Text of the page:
Diana Sackville was born in 1756 as the eldest daughter to Lord George Sackville, later Lord Germain. She is described as very spirited, very vivid, strong in character and very like her father. In 1778, twenty-two years old, she married Lord Crosbie and moved to Ireland becoming the Countess of Glandore.
Diana wrote a lot of letters, and when reading them it is obvious she had a very open mind and a very good relationship with her father. She felt she could tell Lord Sackville everything and she knew he would enjoy reading all the gossip from Ireland. Soon after her marriage she wrote about a party she had attended:
“I must inform you that your friend the Speaker, with all his outward gravity and demurness, is a Jolly Buck at bottom, and does not dislike the sight of a pretty woman, for such, entre nous, am I universally thought here [….]. I was much surprised as I was quietly seated one evening to feel myself pulled back in my Chair by the shoulders, and, looking up, perceived it was the frisky Speaker’s doing, who voted he had such an inclination to kiss me [….]. Instead of looking grave, I really burst out laughing, and indeed well I might, when I saw that demure old face extemded into a tender simper.”
Diana’s way of writing suggests her looks (see picture). She is a young woman who will have her own way and whose fashion of having it would be singularly attractive. In all portraits of her you see humour, roguery and satirical flair in her eyes and smile.
Nearly all the preserved letters written by Diana are addressed to Mr Gladwell, who was a banker and friend to the family.She always wrote to ask him to get her something – a flute, a frame, some foil, money, or most importantly and most frequently provisions of beer. Diana did not fancy the Irish beer, which becomes apparent in her first “beer letter” to Mr Gladwell.
“I cannot drink the beer at my own house and it is quite a misfortune to me.”
A while later she wrote asking for beer again.
“It is a long time since you have thought of replenishing this old Mansion with comfortable strong Beer, you know my brother always allows me a large cask to be sent to me yearly, and I cannot suffer you to forget it, pray send it off as soon as you can, for we have not a single drop left.”
Diana’s beer consumption seems to have been extreme, and sometimes, when she locked beer, her letters seem almost desperate.
“My brother tells me he sent 4 Hogsheads of strong beer to Ardfert…pray let me know the name of the ship it was put on board of”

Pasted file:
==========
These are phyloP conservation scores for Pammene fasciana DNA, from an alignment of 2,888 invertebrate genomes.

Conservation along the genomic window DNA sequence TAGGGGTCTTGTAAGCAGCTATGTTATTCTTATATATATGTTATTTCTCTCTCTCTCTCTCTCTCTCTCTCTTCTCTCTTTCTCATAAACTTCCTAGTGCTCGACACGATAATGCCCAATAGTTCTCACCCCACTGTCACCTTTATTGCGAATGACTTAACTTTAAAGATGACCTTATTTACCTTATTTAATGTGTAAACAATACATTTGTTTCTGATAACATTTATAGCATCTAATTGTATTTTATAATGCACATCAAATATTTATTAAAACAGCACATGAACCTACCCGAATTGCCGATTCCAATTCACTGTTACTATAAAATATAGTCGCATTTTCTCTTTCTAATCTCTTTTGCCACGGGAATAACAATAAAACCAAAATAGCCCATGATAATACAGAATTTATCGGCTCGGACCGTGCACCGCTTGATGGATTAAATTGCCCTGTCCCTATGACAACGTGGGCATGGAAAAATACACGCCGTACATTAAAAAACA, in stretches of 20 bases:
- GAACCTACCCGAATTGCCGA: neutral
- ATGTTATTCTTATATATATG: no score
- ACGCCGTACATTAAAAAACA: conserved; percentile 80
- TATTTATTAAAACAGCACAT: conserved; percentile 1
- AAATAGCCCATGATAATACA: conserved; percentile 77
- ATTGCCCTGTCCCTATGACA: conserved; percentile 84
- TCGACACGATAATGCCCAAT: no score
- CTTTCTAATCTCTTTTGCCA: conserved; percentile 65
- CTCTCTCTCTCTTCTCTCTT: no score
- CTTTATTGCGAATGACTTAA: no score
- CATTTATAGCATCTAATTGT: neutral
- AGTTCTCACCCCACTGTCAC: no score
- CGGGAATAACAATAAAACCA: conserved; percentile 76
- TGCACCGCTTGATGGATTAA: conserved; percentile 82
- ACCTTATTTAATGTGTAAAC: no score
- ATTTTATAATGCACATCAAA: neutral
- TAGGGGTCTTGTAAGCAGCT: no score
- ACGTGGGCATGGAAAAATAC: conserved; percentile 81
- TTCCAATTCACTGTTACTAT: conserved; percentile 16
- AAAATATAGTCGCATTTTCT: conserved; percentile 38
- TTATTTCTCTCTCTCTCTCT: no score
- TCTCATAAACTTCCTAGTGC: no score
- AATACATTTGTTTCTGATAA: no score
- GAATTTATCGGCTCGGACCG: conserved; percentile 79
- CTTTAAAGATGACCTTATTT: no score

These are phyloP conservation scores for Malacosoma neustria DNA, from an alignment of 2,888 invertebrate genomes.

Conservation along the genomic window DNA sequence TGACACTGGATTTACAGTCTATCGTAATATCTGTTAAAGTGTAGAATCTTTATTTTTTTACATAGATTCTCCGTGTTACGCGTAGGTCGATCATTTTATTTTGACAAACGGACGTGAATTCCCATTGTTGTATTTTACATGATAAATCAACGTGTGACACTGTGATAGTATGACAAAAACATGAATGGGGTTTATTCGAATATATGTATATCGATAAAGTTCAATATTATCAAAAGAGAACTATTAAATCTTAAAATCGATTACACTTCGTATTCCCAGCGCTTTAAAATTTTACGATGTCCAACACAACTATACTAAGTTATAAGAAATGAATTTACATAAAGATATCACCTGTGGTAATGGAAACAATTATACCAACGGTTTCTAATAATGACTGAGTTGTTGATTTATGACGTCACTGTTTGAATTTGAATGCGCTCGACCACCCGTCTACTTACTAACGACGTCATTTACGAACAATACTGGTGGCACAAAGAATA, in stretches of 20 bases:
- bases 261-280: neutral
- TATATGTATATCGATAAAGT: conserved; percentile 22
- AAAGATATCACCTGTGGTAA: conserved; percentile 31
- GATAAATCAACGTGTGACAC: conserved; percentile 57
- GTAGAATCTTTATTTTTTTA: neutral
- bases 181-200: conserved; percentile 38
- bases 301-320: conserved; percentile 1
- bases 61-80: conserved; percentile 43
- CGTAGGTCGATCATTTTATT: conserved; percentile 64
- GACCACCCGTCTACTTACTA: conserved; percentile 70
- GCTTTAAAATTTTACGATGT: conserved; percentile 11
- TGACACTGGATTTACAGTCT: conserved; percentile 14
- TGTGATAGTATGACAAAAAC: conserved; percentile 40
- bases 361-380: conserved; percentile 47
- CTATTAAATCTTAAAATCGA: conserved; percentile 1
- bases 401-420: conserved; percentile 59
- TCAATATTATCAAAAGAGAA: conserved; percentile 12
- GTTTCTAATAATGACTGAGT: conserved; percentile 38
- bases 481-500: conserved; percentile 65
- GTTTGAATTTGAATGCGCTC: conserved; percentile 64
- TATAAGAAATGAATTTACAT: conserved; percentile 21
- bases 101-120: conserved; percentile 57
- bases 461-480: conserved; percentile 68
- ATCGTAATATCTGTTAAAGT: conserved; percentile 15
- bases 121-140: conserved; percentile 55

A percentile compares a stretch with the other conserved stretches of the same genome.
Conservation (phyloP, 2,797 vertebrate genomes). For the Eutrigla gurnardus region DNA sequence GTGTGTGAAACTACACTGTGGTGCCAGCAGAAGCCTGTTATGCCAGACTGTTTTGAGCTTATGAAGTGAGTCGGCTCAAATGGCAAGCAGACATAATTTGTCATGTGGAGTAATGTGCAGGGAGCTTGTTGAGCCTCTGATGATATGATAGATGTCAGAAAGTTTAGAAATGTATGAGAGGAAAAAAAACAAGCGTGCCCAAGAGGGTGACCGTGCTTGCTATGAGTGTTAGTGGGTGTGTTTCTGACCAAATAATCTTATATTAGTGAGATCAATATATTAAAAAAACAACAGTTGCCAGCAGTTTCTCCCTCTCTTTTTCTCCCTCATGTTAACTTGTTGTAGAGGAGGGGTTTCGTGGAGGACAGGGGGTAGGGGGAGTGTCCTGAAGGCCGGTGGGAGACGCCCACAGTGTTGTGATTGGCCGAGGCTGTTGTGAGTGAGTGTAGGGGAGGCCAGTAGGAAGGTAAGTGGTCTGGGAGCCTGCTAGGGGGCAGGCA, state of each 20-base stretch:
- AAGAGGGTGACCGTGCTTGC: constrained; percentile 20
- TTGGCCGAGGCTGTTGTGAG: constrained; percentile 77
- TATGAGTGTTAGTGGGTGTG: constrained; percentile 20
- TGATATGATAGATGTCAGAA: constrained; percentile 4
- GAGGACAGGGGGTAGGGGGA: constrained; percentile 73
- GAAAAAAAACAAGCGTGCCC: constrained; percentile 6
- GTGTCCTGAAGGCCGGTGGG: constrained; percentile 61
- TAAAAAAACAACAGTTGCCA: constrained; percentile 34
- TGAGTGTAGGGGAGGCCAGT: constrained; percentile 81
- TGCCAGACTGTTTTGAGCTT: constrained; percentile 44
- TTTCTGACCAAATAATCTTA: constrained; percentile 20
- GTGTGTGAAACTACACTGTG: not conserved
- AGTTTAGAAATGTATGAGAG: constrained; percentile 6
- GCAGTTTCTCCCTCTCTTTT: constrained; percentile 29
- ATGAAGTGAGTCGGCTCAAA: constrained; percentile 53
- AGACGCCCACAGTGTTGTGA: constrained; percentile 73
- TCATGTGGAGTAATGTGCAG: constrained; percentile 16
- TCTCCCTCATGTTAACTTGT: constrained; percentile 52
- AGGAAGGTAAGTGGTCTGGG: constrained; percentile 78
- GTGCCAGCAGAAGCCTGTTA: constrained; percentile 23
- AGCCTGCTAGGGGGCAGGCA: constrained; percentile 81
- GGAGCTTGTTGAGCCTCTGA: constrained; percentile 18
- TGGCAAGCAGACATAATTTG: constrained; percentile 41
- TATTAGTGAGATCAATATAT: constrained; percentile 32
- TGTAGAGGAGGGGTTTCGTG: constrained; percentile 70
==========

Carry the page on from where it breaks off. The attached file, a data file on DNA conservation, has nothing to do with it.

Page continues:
It seems like the beer sent was never enough and did not last very long. When Diana in the early 1780’s visited her fathers house in Pall Mall, she wrote to Mr Gladwell asking if he could arrange for some brewers to accompany her back to Ireland.
“I want to consult with you upon the possibility of taking over with us to Ardfert some Northamtonshire Man or boy who you think understands Brewing well. We would give him whatever wages you thought reasonable but then he must really understand it. You must be expeditions about this business…”
In Diana’s letters, beer almost are treated as a human being, and sometimes it seems she even regarded beer more highly than a human being. She expressed worries about a delivery that did not arrive as expected, asking Mr Gladwell:
“Let me know whether it actually set out and on board what ship it was put and let me know immediately it’s name & that of the Captain, that we may know where to apply for intelligence of the vessel.”
One time it was clear that one ship carrying Diana’s beer actually sank.
“It is a serious loss to Ld. G: [Lord Glandore, her husband] as at Ardfert we cannot compass getting good beer ….Pray write soon and tell me the fate of the Beer.”
Diana was a very energetic woman and things were often done in a haste, and she may at times been careless about her own health. She gave birth to three children, but they all died soon after birth. In 1806 she got a very severe fever and it was not until 1807 she recovered properly. She was physically resilient as well as resilient in spirit. Diana Sackville died in 1814 at the age of 58.